This is the baby Black Rat Snake Rick found in our downstairs bathroom. He looks nothing like he will as an adult when his dorsal coloring will be mostly black (although the pattern still exists, it's just hard to see), and his ventral coloring will be white. As a baby, he has a gray background with dark saddles on top and splotches on the side. This baby was very docile. he didn't try to strike, and he didn't musk either. I held him loosely and he was content to climb from one hand to the next. (Rick took this photo with his iPhone, and the snake was constantly moving!)
Our little encounter with the baby Black Rat Snake reminded me that last year I photographed "Steve," the famous adult Black Rat Snake from Shawnee State Park's nature center, but I never got around to posting the photos...
Steve was very cooperative. When I would lay on the ground with my camera, Steve would crawl toward me, which let me focus the lens on his face. I wanted to capture the "rostral groove," which is the small notch in a snake's upper lip. Snakes flick their tongues in and out of their mouths through this groove without ever having to open their mouths...
|Steve, an adult Black Rat Snake, flicks his tongue in and out of his mouth through the rostral groove.|
Once the tongue is pulled back into the snake's mouth, it is retracted into a protective sheath. A snake's tongue is vital to its survival because it functions as a sense organ of smell allowing the snake to seek out and find prey, so it's only natural it would be protected this way. When the tongue is flicked out, chemical particles in the air (scent molecules) adhere to the moisture on the tongue. Once retracted into the sheath, the forked tips of the tongue remain exposed and settle into two pockets in the roof of the mouth called the "Jacobson's Organ." Here the scent molecules are transferred to receptors in the nerve-laden lining of the Jacobson's Organ where they are interpreted and then relayed as messages to the brain. All this sounds time consuming, but just like when we touch something hot, the brain recognizes the stimuli almost instantly. If the tongue or any part of the Jacobson's organ is damaged, it's difficult for the snake to survive. (For a detailed explanation of this process, click here and here.) In a way, the snake's tongue works in stereo. If more chemical particles are on the right fork, the snake turns right, etc.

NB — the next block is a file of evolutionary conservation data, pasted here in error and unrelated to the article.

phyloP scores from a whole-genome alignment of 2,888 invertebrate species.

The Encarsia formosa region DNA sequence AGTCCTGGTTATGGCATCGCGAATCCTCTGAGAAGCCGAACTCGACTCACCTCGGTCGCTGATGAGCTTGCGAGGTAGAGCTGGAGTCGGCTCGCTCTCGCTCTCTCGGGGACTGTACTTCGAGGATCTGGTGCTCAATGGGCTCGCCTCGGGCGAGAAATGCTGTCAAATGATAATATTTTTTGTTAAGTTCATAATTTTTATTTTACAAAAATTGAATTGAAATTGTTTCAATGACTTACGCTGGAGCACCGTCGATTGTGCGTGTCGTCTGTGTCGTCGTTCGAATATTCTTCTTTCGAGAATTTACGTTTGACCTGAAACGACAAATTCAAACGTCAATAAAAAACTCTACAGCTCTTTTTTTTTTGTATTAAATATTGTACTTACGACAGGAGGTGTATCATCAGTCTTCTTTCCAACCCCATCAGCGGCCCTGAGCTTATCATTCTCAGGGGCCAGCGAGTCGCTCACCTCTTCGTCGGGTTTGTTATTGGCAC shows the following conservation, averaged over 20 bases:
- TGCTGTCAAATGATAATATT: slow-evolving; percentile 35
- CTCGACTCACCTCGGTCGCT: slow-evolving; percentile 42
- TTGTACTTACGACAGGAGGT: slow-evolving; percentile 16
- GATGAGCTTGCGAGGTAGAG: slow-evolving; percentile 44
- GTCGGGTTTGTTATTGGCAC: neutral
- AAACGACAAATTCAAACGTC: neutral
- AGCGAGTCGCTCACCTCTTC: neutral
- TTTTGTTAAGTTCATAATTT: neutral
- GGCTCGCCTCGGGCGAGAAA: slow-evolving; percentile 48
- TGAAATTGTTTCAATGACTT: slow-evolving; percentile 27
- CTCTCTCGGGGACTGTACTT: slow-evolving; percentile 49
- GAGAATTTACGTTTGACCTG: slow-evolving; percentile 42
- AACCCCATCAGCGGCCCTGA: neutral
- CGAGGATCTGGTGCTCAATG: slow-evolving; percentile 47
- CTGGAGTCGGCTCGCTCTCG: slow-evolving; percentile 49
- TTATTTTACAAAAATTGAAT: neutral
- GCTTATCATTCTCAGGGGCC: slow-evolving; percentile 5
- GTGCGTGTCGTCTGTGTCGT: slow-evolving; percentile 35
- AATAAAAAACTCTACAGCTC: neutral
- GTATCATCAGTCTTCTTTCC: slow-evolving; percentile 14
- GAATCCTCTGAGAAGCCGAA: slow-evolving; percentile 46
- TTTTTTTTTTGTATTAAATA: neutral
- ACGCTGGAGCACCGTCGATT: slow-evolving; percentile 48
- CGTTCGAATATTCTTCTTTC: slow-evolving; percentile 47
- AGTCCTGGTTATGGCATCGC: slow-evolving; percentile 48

|Pencil sketch of Steve, the Black Rat Snake, with the rostral groove labeled.|
|A partial pencil sketch of Steve, the Black Rat Snake. Steve was old. Over the years, he has converted more "snake-a-phobes" (ophidiophobics) to "snake-a-philes" than any other snake at the nature center. This summer was sad, because Steve was no longer there. He died of a tumor this winter. He lived a very long life, and had an impact on many humans. Children (and adults) would walk into the nature center petrified of snakes, but after seeing and holding Steve, they fell in love with him and many were no longer afraid. Lots of kids (and adults) lamented Steve's death this summer when Matty and I were there for our week of volunteering.|
I thought I'd pop this tidbit in quickly since a few of the photos show the snake's "blue" eyes. Last year when Matty and I were there, Steve's eyes turned cloudy and blue, and many of the visitors at the nature center asked me if the snake had cataracts. It looks like he does, but really its just a sign the snake is about to shed its skin. Snakes don't have eyelids. They have special scales called eye caps. These eye caps are shed along with the skin.
Baby Black Rat Snake (Elaphe obsoleta obsoleta) from Kelly Riccetti on Vimeo.
A quick video Rick took of our little Black Rat Snake while I released him in the backyard.